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The Hindu Editorial Analysis | 28th May’20 | PDF Download

Enjoying the fruits of their labour

  • If any class of economic agents of our country has been denied the constitutional right of freedom of trade, it is farmers.
  • They don’t have the freedom of selling their produce even in their neighbourhood.
  • Remunerative price is still a mirage for them.
  • Their farm incomes are at the mercy of markets, middlemen and money lenders.
  • For every rupee that a farmer makes, others in the supply chain get much more.
  • This exploitation has its roots in the Bengal famine of 1943, World War II, and the droughts and food shortages of the 1960s.
  • The Essential Commodities Act, 1955, and the Agricultural Produce Market Committee (APMC) Acts of the States are the principle sources of violation of the rights of farmers to sell their produce at a price of their choice.
  • Renowned farm scientist M.S. Swaminathan has for long argued for the right of farmers to sell their produce as they deem fit.
  • Efficient value chains: cold storage, stocking facilities, and transport of perishable commodities
  • Study: restrictions on agricultural marketing amounted to ‘implicit taxation’ on farmers to the tune of ₹45 lakh crore from 2000-01 to 2016-17.
  • This comes to ₹2.56 lakh crore per year. No other country does this.

 Much-awaited freedom

  • The most welcome feature of this package is the firm commitment to rewriting the Essential Commodities Act and the APMC laws.
  • This long-awaited revision needs to be undertaken with care and responsibility so that no space or scope is left for farmers to be exploited yet again.
  • Strong and effective network of Farm Producers’ Organisations should be created to enhance the bargaining power of farmers.
  • An effective law on contract farming is also the need of the hour, to secure incomes of farmers besides enabling private investments.
  • The huge support to animal husbandry and fisheries in the stimulus package underlines the need for diversifying the income sources of farmers.

The swarm

  • Just last week, eastern India was battered by one of the most powerful cyclones in decades and now, even as hundreds of lives are lost every day to the coronavirus, another danger lurks on the nation’s west.
  • Locust swarm threatens to amplify into an agrarian disaster.
  • Locust Warning Organization (LWO) in Jodhpur
  • Objectives: Monitoring and tackling periodic outbreaks of the marauding insects.
  • There were 13 locust upsurges from 1964 to 1997, and after 2010 there was “no large scale breeding” reported.

  • Once a significant outbreak starts, it lasts for about two years, and then there is a quietus for about eight years.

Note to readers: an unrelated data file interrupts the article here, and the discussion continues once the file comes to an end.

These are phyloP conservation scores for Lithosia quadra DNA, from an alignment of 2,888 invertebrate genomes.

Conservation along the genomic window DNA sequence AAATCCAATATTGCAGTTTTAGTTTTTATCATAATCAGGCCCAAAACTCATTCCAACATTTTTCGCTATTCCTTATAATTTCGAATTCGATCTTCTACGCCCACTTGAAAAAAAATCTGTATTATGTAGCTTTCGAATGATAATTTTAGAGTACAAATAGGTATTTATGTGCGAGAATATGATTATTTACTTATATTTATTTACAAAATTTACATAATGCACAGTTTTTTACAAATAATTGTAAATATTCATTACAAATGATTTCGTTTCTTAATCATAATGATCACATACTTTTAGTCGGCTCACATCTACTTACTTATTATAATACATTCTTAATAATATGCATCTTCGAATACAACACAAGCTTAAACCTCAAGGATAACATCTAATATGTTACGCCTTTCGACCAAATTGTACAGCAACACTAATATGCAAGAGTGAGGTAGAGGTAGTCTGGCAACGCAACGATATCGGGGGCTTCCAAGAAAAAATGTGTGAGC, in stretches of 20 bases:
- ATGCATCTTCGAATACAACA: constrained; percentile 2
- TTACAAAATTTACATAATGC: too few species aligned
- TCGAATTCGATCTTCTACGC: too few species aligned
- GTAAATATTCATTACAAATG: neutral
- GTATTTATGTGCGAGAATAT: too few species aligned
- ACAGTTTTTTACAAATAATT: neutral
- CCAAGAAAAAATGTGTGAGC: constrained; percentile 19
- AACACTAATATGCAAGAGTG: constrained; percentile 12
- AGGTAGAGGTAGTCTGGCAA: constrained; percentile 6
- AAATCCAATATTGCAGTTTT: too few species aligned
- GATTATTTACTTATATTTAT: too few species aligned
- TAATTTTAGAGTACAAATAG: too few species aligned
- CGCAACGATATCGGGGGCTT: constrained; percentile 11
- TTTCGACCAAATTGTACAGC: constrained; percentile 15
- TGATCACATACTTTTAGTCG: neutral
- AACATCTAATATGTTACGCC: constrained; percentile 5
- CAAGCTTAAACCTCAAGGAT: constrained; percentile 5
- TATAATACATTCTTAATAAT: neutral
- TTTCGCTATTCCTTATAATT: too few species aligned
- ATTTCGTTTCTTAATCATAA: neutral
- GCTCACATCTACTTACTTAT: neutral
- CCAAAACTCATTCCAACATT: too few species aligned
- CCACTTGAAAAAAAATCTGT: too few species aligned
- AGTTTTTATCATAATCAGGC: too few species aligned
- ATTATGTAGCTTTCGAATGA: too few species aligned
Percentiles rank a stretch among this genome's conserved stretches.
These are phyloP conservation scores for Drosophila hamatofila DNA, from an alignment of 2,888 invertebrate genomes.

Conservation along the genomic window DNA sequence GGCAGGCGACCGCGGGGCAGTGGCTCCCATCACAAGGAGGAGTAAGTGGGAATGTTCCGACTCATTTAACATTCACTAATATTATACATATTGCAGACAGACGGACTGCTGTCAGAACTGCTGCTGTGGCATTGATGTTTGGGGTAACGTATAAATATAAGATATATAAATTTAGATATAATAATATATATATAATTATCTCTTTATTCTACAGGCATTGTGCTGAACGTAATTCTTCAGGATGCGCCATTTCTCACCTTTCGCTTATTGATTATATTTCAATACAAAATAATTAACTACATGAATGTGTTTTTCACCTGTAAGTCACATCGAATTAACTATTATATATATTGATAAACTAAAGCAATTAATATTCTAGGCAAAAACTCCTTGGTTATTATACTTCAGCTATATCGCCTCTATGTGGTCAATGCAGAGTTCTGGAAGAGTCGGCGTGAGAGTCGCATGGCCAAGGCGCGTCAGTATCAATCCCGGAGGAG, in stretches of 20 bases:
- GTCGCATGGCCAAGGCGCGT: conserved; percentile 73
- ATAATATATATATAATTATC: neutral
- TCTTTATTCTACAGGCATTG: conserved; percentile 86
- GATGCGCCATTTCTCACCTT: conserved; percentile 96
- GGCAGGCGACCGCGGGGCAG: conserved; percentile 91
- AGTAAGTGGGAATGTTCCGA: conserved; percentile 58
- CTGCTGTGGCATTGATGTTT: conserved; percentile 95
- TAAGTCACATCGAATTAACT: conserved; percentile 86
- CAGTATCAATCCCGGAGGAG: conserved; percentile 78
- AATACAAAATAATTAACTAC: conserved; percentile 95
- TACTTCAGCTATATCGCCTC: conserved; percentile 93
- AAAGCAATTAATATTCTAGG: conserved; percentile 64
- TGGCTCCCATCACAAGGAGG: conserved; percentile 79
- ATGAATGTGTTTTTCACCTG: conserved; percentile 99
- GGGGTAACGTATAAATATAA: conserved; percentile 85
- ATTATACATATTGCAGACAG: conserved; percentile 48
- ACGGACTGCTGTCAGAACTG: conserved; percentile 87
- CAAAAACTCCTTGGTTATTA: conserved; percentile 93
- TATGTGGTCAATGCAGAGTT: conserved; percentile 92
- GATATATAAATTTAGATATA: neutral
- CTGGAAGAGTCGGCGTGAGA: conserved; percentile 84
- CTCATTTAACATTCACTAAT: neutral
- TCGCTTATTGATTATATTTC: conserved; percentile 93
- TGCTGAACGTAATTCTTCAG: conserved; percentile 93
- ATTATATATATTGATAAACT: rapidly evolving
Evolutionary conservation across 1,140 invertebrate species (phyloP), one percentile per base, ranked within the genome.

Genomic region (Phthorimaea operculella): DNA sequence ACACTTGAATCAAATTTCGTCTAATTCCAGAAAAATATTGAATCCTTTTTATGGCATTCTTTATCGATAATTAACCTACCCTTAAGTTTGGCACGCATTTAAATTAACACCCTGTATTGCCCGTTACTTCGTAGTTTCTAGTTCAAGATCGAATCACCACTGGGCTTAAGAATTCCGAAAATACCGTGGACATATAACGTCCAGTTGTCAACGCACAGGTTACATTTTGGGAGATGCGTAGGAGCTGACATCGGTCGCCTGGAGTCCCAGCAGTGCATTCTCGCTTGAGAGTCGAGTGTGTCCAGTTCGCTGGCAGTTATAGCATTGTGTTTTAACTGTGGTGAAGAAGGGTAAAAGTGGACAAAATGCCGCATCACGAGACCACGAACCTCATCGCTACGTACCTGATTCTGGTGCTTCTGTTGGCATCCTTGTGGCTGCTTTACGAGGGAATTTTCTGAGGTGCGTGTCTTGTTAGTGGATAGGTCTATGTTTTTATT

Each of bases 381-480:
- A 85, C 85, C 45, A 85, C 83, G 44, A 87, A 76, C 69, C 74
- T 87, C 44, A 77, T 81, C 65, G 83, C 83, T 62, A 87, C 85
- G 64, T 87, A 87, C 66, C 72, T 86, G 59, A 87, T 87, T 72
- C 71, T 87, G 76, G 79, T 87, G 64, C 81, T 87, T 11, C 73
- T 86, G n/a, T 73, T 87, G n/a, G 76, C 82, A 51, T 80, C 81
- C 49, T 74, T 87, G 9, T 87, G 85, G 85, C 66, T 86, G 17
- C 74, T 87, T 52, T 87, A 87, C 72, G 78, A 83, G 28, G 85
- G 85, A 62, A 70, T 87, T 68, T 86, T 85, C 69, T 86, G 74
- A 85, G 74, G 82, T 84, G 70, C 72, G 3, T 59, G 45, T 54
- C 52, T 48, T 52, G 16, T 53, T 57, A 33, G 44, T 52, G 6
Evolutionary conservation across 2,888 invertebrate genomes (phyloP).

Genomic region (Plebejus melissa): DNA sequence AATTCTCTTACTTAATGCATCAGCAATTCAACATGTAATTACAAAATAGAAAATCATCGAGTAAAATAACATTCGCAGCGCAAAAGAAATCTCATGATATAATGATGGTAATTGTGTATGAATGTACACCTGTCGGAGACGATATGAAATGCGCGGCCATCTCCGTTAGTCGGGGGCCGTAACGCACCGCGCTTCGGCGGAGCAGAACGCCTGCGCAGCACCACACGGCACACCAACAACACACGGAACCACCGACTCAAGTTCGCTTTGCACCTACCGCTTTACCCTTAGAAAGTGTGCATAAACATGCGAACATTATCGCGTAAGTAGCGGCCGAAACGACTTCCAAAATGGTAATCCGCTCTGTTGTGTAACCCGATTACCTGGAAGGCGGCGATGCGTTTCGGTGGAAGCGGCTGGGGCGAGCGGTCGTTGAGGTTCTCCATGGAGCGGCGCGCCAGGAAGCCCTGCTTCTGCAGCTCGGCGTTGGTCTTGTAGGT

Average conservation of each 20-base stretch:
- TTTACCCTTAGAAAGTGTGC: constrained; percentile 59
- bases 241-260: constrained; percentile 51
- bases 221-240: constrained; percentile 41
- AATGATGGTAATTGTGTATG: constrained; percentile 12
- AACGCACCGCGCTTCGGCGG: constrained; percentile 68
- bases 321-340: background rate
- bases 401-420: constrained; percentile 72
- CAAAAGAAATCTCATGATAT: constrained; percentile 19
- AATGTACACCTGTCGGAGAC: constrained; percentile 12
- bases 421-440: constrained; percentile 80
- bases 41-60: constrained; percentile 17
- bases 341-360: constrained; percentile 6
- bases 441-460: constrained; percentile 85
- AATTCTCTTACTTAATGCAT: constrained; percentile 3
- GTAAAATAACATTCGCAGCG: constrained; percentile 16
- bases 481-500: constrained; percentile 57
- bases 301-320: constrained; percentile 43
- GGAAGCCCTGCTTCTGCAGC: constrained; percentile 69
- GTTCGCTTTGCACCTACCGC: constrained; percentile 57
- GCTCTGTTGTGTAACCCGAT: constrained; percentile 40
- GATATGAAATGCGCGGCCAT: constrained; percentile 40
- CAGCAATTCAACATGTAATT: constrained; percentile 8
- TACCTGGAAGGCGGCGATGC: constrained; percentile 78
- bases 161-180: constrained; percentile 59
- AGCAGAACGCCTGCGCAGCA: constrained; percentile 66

• LWO officials say that the swarm building up is potentially the “worst in decades”.
  • Humanity’s oldest blights — plague, pestilence — will never truly be eliminated.
  • The breeding locusts which threaten farming are an indirect fallout of the warming Indian Ocean.
  • By July it was evident that a positive Indian Ocean Dipole, or relatively higher temperature in the western Indian Ocean, was in the works. This led to record-breaking rainfall in India — then a cause for cheer — as well as in eastern Africa.

  • But moist African deserts precipitated locust breeding and favourable rain-bearing winds aided their transport towards India.
  • On the other hand, coronavirus quarantines meant that routine coordination activities involving India, Pakistan and Afghanistan regarding spraying pesticides were halted.
  • A less highlighted aspect of global warming is that it may link disparate disasters — floods, pandemics and pestilence — amplifying the potency of each.

Calamities Galore (ToI)

  • Unfortunately Covid is not the only crisis in town.
  • Last week super cyclone Amphan left behind a trail of destruction in Bengal.
  • This week locust swarms have been making waste across different states.
  • North India (along with southeast Pakistan) acquired the unhappy distinction of being the hottest part of the planet.
  • Governments now have to tackle multiple emergencies simultaneously that too may be a new normal.
  • There is a direct link between environmental destruction and the increase in zoonotic outbreaks over the last 20 years.

  • On global warming, note that despite the cut in emissions caused by lockdowns 2020 is threatening to prove the hottest year since measurements began.
  • All of this underlines how urgent it is that the world comes together to heed Nature’s message.
  • Countries must increase their emission cut commitments.
  • Bridge the chasm between developed and developing blocs over climate finance and tech transfers.